As we look to remote tools, are we losing some realness?
While the pandemic has pushed us to rely more on technology, whether research is being conducted in-person or not a social interaction is taking place, and those human interactions are still very real. This awareness is one of the things that defines ethnography. Anthropologists, ethnography’s inventors, have embraced that our face-to-face work is inherently social. While researchers and participants being in the same room certainly facilitates our work, distance and mediation through webcams and smartphones is not an insurmountable hurdle to a social engagement. So long as the complex layers and subtle nuances of human interaction are accounted for and nurtured, real life can be tapped remotely to get quality data and meaningful insights.
Here we share some considerations, observations and key takeaways important for transitioning in-person ethnographic work into the remote environment. As we look at some of the building blocks for social interactions, we find parallels between the in-person and the online. Taking care to consider these can both help prepare for ethnographic teams for remote research and better face-to-face work as social distancing restrictions life. In short, the real world is alive and well in the remote, it just may require a different level of effort and intention to rethink the social interactions required when mediating research through technology.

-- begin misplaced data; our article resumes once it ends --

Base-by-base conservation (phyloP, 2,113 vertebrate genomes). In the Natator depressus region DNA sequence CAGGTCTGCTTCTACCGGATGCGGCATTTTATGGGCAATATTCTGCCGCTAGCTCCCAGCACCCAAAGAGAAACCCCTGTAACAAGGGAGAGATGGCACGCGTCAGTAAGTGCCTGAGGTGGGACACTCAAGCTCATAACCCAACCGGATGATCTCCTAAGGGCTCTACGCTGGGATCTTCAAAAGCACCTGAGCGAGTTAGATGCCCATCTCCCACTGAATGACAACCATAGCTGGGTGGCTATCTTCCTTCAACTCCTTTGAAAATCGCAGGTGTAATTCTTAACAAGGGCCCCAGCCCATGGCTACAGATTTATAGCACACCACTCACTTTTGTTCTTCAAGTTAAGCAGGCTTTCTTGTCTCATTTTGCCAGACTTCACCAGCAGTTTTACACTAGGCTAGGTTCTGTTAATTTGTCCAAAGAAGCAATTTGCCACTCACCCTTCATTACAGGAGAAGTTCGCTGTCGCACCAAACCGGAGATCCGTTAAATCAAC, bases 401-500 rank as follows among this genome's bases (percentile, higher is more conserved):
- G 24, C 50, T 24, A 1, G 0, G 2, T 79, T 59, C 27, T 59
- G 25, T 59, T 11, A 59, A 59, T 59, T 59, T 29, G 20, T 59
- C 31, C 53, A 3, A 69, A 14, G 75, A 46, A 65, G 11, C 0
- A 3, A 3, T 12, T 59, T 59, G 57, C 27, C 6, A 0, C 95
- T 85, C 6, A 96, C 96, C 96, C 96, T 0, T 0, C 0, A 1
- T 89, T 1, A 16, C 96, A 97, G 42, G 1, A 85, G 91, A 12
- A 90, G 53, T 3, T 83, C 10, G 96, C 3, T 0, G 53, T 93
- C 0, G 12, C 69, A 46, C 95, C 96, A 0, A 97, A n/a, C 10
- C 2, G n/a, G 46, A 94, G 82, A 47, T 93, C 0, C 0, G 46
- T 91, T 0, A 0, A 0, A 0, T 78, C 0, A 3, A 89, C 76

Breaking the Ice: Meetings and Greetings
Starting can be the hardest part, not to mention the most important. People are not inclined to jump into deep conversation with strangers without going through some formalities. Luckily for us, every culture has norms which make entering into an interaction and making initial connections smooth, efficient, and hopefully less awkward.
- How this Emerges in Person: Going into people’s homes as strangers is pretty weird when you think about it. It’s the participant’s space - they are the host and we are their guests. We all know the steps in the social dance - they invite us in, we offer to remove our shoes, they take ours coats and offer us a drink, we politely refuse (or accept as long as it’s no trouble at all), and the host offers to show us around. Finally, we settle in for our chat.
- How this Emerges Online: Handshakes or finding out where someone is from has clear parallels on line. Once we introduce ourselves by name, we naturally look to our virtual environments for common ground. Technological glitches and mute button mishaps are just as good as lamenting the weather for our purposes. Everyone has those experiences, but no one spends much time talking about them. So, just like that we find connection.